★★ / ★★★★
Just as the queen of the forest (voiced by Beyoncé Knowles) has chosen a bud that will ensure the survival of all, she is attacked by Boggans, led by Mandrake (Christoph Waltz), a group of warriors who wish to create a desolate wasteland. MK (Amanda Seyfriend), a human visiting her father (Jason Sudeikis), happens to walk in the middle of the action and she is magically turned into pint-sized being. She is instructed to take care of the bud and deliver it to Nim Galuu, a caterpillar with access to sacred scrolls. Though MK gets help from some of the queen’s loyal friends, Mandrake and his army move ever closer.
Based on “The Leaf Men and the Brave Good Bugs” by William Joyce, “Epic” is disappointing but passable, energetic but not thoroughly enjoyable. It is likely to entertain really young children but there is not much for adults who need something more than pretty colors and a few chuckle-inducing one-liners. The picture gets by most of the time but the deeper it gets into the conflict between good and evil, one cannot help but wonder who cares and how long until it is all over.
The main characters are not interesting. Initially, MK has an interesting backstory because her mother has just passed away and so a part of her hopes to reconnect with her father. However, she is not surprised that he is more into his work—proving that little people in the forest do exist—than forging a real relationship with his daughter. Meanwhile, Nod (Josh Hutcherson) is a Leaf Man who is having second thoughts about being one. His mentor, Ronin (Colin Farrel), thinks he lacks the drive and discipline to become an effective protector.
It is most awkward that the material forces MK and Nod to share a romantic connection. It simply does not make any sense—she being human and he being a creature of the forest. Taking a friendship route, helping each other recognize what they need to be able to flourish in their own worlds, might have been more effective. And given that the two of them being together is not off-putting, what they have is far from convincing. The dialogue between them is so cloying and trying too hard to be cute that I felt like I was watching a television show for pre-teens. Is their flirtation supposed to be appealing to kids?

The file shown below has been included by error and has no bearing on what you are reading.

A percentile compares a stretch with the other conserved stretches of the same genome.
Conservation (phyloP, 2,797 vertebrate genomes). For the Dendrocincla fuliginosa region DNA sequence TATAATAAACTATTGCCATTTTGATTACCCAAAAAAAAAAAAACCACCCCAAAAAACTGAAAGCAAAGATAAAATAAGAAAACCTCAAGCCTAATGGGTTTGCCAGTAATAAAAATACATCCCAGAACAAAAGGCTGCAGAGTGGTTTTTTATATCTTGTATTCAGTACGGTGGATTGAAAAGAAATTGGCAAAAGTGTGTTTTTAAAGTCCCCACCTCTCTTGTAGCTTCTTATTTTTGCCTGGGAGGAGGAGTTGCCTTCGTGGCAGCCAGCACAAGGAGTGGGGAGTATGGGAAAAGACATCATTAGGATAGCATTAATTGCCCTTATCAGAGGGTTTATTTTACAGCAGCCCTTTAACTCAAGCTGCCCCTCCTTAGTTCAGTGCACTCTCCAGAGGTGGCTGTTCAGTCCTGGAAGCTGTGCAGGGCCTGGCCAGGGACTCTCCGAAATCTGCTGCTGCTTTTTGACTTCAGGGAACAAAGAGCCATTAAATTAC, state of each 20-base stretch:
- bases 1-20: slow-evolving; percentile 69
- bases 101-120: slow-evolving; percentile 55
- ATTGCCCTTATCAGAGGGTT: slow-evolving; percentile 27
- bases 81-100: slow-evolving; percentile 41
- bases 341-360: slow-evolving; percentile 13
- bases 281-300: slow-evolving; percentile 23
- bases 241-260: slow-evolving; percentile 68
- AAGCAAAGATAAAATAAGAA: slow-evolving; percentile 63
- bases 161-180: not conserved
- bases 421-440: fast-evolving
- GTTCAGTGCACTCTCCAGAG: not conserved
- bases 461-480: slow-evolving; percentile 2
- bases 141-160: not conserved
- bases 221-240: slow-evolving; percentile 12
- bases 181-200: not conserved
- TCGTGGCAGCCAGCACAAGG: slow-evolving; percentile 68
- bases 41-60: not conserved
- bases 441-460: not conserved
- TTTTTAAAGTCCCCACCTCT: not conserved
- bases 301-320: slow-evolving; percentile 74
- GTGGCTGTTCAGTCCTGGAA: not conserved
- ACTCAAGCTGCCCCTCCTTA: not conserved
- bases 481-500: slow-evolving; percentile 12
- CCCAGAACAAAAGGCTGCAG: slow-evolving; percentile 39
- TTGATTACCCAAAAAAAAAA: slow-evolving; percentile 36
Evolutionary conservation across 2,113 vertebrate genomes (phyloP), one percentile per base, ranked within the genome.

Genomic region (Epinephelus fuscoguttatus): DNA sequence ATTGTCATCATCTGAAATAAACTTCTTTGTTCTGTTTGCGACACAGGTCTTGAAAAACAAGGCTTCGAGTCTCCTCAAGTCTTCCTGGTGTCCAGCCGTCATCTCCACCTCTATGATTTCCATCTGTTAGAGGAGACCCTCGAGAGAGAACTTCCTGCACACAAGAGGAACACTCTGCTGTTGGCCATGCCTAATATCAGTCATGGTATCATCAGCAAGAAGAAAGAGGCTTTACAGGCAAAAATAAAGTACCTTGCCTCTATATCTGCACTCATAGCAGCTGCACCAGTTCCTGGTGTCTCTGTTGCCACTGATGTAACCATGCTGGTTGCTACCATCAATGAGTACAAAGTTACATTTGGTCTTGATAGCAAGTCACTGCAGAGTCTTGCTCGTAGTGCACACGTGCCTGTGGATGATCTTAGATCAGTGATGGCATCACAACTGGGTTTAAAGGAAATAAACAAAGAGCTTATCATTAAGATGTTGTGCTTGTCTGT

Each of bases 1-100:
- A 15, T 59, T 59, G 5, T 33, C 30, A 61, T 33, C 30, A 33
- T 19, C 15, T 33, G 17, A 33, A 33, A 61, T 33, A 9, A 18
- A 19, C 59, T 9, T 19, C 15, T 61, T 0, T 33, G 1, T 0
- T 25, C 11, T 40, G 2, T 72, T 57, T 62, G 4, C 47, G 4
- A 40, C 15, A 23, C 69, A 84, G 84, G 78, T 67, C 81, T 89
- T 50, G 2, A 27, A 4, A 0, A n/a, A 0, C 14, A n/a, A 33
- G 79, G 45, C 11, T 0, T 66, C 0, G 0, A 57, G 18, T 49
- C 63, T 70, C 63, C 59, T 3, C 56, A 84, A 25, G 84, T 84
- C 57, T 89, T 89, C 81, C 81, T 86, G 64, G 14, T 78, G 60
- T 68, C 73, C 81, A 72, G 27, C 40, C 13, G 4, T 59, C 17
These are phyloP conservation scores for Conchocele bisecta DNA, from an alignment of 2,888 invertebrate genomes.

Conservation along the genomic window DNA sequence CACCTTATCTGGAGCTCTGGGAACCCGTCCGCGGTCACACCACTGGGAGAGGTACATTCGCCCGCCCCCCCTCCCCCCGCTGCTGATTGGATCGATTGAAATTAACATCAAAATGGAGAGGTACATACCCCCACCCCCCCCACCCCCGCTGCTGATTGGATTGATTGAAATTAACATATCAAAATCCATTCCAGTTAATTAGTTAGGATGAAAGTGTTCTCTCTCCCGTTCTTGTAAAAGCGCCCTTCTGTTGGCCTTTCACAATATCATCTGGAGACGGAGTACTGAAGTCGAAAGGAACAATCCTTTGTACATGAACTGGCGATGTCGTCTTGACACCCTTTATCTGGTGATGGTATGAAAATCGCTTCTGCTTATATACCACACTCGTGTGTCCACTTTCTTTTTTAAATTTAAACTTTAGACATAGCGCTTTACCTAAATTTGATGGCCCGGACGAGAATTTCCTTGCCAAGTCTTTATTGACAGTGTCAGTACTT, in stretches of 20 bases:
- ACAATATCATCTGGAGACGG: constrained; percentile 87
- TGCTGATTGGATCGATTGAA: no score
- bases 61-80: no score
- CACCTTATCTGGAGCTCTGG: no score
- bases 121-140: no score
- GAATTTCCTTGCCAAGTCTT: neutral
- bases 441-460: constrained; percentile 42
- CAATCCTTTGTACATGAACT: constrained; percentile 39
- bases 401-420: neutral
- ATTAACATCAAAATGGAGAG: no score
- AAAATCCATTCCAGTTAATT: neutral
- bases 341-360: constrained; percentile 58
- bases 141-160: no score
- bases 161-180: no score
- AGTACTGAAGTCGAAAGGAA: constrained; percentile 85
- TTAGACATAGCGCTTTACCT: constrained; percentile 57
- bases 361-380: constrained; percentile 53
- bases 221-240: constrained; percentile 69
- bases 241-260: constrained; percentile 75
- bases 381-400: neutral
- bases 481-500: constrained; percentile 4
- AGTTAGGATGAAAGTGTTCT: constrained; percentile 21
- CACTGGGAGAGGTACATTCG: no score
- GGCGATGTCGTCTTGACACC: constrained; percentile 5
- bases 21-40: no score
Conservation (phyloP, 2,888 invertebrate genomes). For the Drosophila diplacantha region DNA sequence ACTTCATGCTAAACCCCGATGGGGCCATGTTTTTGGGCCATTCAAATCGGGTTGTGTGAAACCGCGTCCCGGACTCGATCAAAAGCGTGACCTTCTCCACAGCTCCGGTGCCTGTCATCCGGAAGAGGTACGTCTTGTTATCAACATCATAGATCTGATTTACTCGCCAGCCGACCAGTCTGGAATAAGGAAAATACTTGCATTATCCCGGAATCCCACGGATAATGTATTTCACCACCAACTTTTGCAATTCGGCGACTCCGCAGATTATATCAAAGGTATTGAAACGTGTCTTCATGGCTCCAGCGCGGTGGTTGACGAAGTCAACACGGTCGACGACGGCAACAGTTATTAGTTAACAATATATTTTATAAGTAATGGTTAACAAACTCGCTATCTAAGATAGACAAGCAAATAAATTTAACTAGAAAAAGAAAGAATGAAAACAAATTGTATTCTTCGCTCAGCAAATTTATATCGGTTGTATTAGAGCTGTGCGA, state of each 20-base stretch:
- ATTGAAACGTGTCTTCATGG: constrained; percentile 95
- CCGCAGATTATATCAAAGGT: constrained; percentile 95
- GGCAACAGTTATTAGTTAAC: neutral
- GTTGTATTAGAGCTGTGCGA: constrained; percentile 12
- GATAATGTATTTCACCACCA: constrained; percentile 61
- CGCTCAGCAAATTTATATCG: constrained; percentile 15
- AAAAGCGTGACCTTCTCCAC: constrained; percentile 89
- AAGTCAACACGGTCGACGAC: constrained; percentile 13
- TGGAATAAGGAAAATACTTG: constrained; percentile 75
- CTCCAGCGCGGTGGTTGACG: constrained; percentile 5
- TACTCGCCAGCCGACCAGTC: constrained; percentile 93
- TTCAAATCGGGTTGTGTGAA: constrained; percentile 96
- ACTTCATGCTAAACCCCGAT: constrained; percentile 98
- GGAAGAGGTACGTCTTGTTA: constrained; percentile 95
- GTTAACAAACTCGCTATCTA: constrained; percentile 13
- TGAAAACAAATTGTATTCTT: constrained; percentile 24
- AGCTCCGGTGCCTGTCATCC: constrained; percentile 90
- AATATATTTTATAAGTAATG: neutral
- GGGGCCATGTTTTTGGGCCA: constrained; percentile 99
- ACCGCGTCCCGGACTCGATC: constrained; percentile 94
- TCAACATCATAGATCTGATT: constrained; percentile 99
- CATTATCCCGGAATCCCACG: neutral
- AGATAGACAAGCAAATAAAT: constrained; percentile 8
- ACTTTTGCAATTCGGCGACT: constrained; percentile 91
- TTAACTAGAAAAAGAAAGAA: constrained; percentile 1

The villains are bland as chalk. Their motivation does not make sense. They are a part of the forest as much as the good guys but they supposedly want to kill the environment. It is illogical because if they so happen to succeed, how will they be able to survive? Where will they get food, clean water, and proper shelter? Surely the screenwriters could have chosen a better motivation for the bad guys rather than just giving them a nonsensical reason to stir trouble. Even if the intention is to remain loyal to the source material, translating the work into film requires a level of complexity.
The animation is quite easy on the eyes but there is only two or three scenes that are impressive. Because the little forest creatures move so much faster than humans, the former perceive the latter in slow motion. A standout scene involves MK, Nod, and Ronin breaking into MK’s house and being found out by the three-legged dog and the enthusiastic researcher. The sequence is more visually stimulating than any of the action scenes between the Leaf Men and the Boggans combined.
Directed by Chris Wedge, “Epic” is not imaginative enough to live up to its title. Children deserve to experience something with more weight than good guys and bad guys running around. For instance, if Roger Allers and Rob Minkoff’s “The Lion King” were only about an evil lion who killed his younger brother to get the throne, it would not have been a classic. It is not too much to expect a bit more thought and meaning from the story being told.
Exodus: Gods and Kings (2014)
★ / ★★★★